Thursday, March 24, 2011

week 7

I'm afraid it's not as obvious that I worked on this as I thought, but as I started it became clear to me that what it needs is not a drastic makeover but rather many subtle (and occasionally different) layers of similar colors to build a richness. It was too physically shallow before. I followed advice and added more of the other colors to the other colors, lightened the brown, (right now the background is lighter but I'm going to do some more layers on it. I obscured the magazine cut outs a little more, and used a few dry medias in the hairs.

I can't seem to get a neutral background, true colors, and no glare or funky shadows tonight. I've tried every configuration of lamps and propping... It's still has some wet areas, which aren't helping the glare factor. I'll post the best of what I got, but will keep working on it over spring break and resubmit the following week. 






Reshoot: much more accurate color, still some glare.
 


Comments and feedback from class:

Student:  Judy 
I can see the subtle changes in the orange hair and the details added to the purple shirt.  I think these all look great and add a lot to the piece.  I found to photograph without glare I had to finally invest in photography lighting.   The cheap way is to put translucent paper such as tracing paper over your light fixture to diffuse the light more and then that should help with the glare problem.
 
student: Loulie  
I love all of the textures... not only the collaged papers, but also the brushstrokes.  The complexity of textures works well with the simplicity of the image.

Student:  Lori  
the textures in the dress are really becoming lovely texture and layers is key to this artwork.  

Student:  Nicole  Subject: 
Good to see you working with this image more, and to see more textural painting that is characteristic of your work. Post again, when you can. I'd like to see your progress.

Me:
I think I might be done with this one for a while. Work on the new thing, learn from it and then decide what to do next on this.  (I posted the reshoot, above, today. The color is much truer to the real thing!)


Student:  Dacey  
The main figure is pwoerful, but the dark hair of the figure on the right creates a hole and the work is unbalanced.  Maybe work more in the figure with the orange hair to distract from the dark image.

Student:  Nicole 
Dacey is on to something here. Perhaps more detail or smaller intricate forms could help with the balance.

 
     
Student:  me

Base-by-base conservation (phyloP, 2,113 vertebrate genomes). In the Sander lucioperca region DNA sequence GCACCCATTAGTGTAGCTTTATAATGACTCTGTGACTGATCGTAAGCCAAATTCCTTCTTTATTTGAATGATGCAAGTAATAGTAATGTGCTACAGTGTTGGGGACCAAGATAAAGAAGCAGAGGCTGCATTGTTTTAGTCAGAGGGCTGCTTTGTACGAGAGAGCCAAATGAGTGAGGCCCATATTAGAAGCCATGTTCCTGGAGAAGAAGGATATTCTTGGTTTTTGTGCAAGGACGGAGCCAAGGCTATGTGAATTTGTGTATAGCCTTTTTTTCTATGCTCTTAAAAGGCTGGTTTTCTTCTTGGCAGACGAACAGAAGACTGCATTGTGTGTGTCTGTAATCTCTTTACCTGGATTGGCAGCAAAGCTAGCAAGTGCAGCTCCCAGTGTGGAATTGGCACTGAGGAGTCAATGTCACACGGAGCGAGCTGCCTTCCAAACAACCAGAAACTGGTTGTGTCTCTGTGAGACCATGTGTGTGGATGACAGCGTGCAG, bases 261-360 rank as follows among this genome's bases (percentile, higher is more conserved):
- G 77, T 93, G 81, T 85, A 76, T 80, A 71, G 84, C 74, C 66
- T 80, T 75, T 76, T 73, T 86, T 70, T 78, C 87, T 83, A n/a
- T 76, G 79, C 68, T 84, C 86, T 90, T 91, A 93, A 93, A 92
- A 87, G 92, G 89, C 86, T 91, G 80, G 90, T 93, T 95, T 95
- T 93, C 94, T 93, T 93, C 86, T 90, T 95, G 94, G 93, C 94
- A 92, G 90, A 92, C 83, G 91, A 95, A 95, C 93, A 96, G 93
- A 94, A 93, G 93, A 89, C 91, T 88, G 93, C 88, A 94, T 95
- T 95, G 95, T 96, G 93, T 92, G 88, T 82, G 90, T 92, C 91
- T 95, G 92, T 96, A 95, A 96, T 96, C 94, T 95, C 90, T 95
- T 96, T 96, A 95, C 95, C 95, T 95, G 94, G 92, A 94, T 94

Here's the thing. I think that's all a bunch of nit picking. Even though this is a "project" it feels more like a large-scale test. I have lost all sense of obligation to make this one "work" right now. I feel like I got what I needed out of it to move forward. I don't think tweaking it here and there is the answer. Once I get a few more done in sort of this vein, I'll revist this and probably overhaul it.  Thanks for tha advice, but at this point little adjustments are feeling kind of moot.

My question is if it's a color/value issue how come no one said any of these things back when I was doing my color tests...???

Granted the brown is a tad lighter, but ultimately, I think the same issues apply with weight, balance, contrast, depth perception, etc. In the next one I'm taking into consideration where colors naturally appear in space as I build it so that none of these issues will be relevant.
And adding detail to the hair is NOT the solution. As is I feel like the orange hair is too separate because it's too detail heavy. I promise giving it more detail will not detract from the black.
https://lh6.googleusercontent.com/-zG2TjwvGHMo/TYt1nKPiBzI/AAAAAAAAAMk/cwC11IBu0BY/s1600/7_1+detail+d+ee.JPG

Does anyone have feedback on the larger concept, because I'm a lot more interested in that than subtly changing relationship of the planes of this thing.


Instructor:  Sarah    
Hi Emily,
I think this is dramatically better and I can see how you might proceed with this kind of work. I agree that it is probably time to put this aside and start work on the next one. So these are not notes on what to do here, but things to keep in mind as you go forward:
The composition feels fine to me. It may not be traditionally correct but it works - in part because it rebels in a conscious way from what we expect.
The detail is fantastic - I suspect that this is even better in person. (Sigh) I would think more consciously about the edges when you move to the next piece, though. How thing behave as they hit the edge of the panel is crucial. I won't say what I think is "correct" but here, the edges feel like an afterthought. They can't be.
The absolute emphasis on color and shape and texture actually returns us once again to identity. Who are we beyond our surface and yet how much of our response to others is based on shape, texture and color?
S

Student:  Nicole Subject: 
So your goal with this painting was to encorporate flat planes of color for the heads, with the contrast, texture and focal point being the collaged hair?



Student:  Emily Ellingsworth  
Subject: 
In reference to: post by Nicole Lamothe
So your goal with this painting was to encorporate flat planes of color for the heads, with the contrast, texture and focal point being the collaged hair?
Yeah, the goal is for the interest to be on the "fashion", not the "person", as in fashion illustration and design. It's not about the model, allowing space for the viewer to project their self into it. I'm not sure that's entirely the point, but something like that.

Student:  Emily Ellingsworth 
Subject: 
In reference to:  post by Sarah 
Sounds good. Thanks! I have 2 "small" ones (approximately 15.5"x18") in the works so that I can work out some of the technical issues, application, etc. Then I can take what I learned there for the giant one (48"x40").


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